English belongs to the Indo-European language family, of which Sanskrit is the oldest existing language. Here we will take a look at some English words and prefixes that are very similar to Sanskrit.
|karsharpan / karsha (coin)||cash|
|mukh (face)||Mouth (old english muth)|
|kapal (head)||as in per “capita”, captain, capital|
|akshi (eye)||occipital, occular|
|nasika||nose, nostril, nasal|
|danta (tooth)||dental, denture|
|janu||knee (french genou)|
|pad (feet)||pedicure, pedestrian, centipede|
|kon (angle)||octa-gon, penta-gon (8 angled, 5 angled etc.)|
|miti (measure)||metric, meter, measure (latin metiri)|
|gouh (earth)||geometry, geography (greek geos)|
|lok (place)||location, locus, locale|
|ek (one or same)||equal|
|dvi (two)||duet, dual, double, duo|
|tri (three)||three, triple|
|chatur (four)||quarter, quarternary, quadrate|
|sapta (seven)||septulets, septagon|
|ashta (eight)||eight, octagon|
|dasha (ten)||decagon, decade|
|shatam (hundred)||century, centipede (latin centum)|
|asti||ist, is (greek esti)|
|bandha (bind)||bind, bandage|
|iccha, isha (to wish)||wish|
|jan (produce offspring, born)||generate, genocide|
|kath (say, talk)||quote|
|madhya||middle, mediocre, moderate|
|dama (home)||domicile, domestic|
|kaal (time)||calendar (latin kalendae)|
|mruta (death)||mortal, murder, mortuary (latin mortalis)|
|raaj (king, rule)||rich, regal, regulate|
|sharkara||saccharin, sucrose, sugar|
|vak, vaacha||voice, vocal|
|veda, vidya (from vid) (knowledge)||wit, wise (from vid)|
The postfix ‘er’ in words indicates the occupation / action of a person or a thing. Same postfix is seen in English: teacher, farmer, worker, computer, looker, reader, cooker etc. indicate the occupation / action of the person or the thing.
Prefixes similar to Sanskrit are seen in English too. Example in Sanskrit, the prefix ‘a’ creates antonym as in mruta-amruta, karma-akarma, swacha-aswacha. In English too such prefix is seen as in – political – apolitical, theist – atheist, sexual – asexual etc.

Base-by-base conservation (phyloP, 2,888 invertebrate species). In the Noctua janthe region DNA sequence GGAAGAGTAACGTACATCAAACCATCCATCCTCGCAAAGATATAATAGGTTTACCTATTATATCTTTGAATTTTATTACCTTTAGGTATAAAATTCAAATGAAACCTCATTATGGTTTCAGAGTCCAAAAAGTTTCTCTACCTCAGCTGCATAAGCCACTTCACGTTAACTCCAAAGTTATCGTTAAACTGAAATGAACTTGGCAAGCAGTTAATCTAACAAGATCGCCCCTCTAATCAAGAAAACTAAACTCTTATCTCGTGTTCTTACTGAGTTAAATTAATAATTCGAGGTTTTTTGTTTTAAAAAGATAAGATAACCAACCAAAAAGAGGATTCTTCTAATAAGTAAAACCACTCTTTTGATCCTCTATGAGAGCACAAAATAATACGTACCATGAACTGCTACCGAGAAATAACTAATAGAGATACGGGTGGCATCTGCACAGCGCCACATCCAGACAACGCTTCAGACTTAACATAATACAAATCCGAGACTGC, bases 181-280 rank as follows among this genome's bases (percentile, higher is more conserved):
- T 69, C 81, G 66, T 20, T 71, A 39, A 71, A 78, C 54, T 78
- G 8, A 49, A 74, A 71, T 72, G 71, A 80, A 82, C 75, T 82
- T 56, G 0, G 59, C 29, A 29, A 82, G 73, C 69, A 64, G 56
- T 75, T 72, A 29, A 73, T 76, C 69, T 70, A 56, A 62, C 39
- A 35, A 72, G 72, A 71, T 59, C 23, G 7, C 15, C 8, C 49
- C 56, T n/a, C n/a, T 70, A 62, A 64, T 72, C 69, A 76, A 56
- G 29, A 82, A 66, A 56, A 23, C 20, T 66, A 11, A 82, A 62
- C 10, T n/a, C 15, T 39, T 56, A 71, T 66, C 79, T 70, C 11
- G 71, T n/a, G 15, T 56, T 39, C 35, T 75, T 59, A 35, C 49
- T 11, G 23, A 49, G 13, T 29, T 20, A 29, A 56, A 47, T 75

The basic set of consonants common to most Indian languages have been categorized according to the source of those sounds (throat, palate, teeth, lips etc.) The 5 Varga (groups) are: क, ख, ग, घ, (ka, kha ga, gha, gn); च, छ, ज, झ, (ch, cha, ja, jha, yn); ट, ठ, ड, ढ, ण (T, Th, D, Dh, N); त, ठ, द, ध, न (t, th, d, dh, n); and प, फ, ब, भ, म (p, ph, b, bh, m). In each वर्ग (Varga) the last consonant is nasal. When an अनुस्वार (Anuswar) precedes a consonant, it represents the nasal sound of its Varga.
Thus the words: अंग (anga), संचित (sunchit), संथ (santha), अंड (aNDa), अंबा (amba).
Similar pronunciation is seen in English: anguish, puncture, anthropology, aND, ambiguity.
Nasal sound before hard D, T is pronounced as hard N: as in aNDrew, saiNT, saND, waND.
Nasal sound before soft d, t is pronounced as soft n: as in synthesis.
Nasal sound before before g is pronounced as: song, single, swing, anger.
Nasal sound before b, p is pronounced as m: as in amplify, symbiosys, simple.
Does English have its Roots in Sanskrit?
It has been hypothesized that the language of the ancestors of Indo-Europeans was a language older than Sanskrit; and it was the mother of all the Indian and European languages. This language was called Proto-Indo-European or PIE for short. This language was constructed based on the now existing languages. Thus the words in the Indian and the European languages have a root word in PIE. Sanskrit is an ancient Indo-European language and it is also nearest to PIE, thus we see the similarities between English and Sanskrit.
So what is PIE? Who spoke PIE? What literature was created in PIE? What oral traditions from PIE exist today? What songs from PIE are known? What inscription of PIE has been found? More on this in a later blog.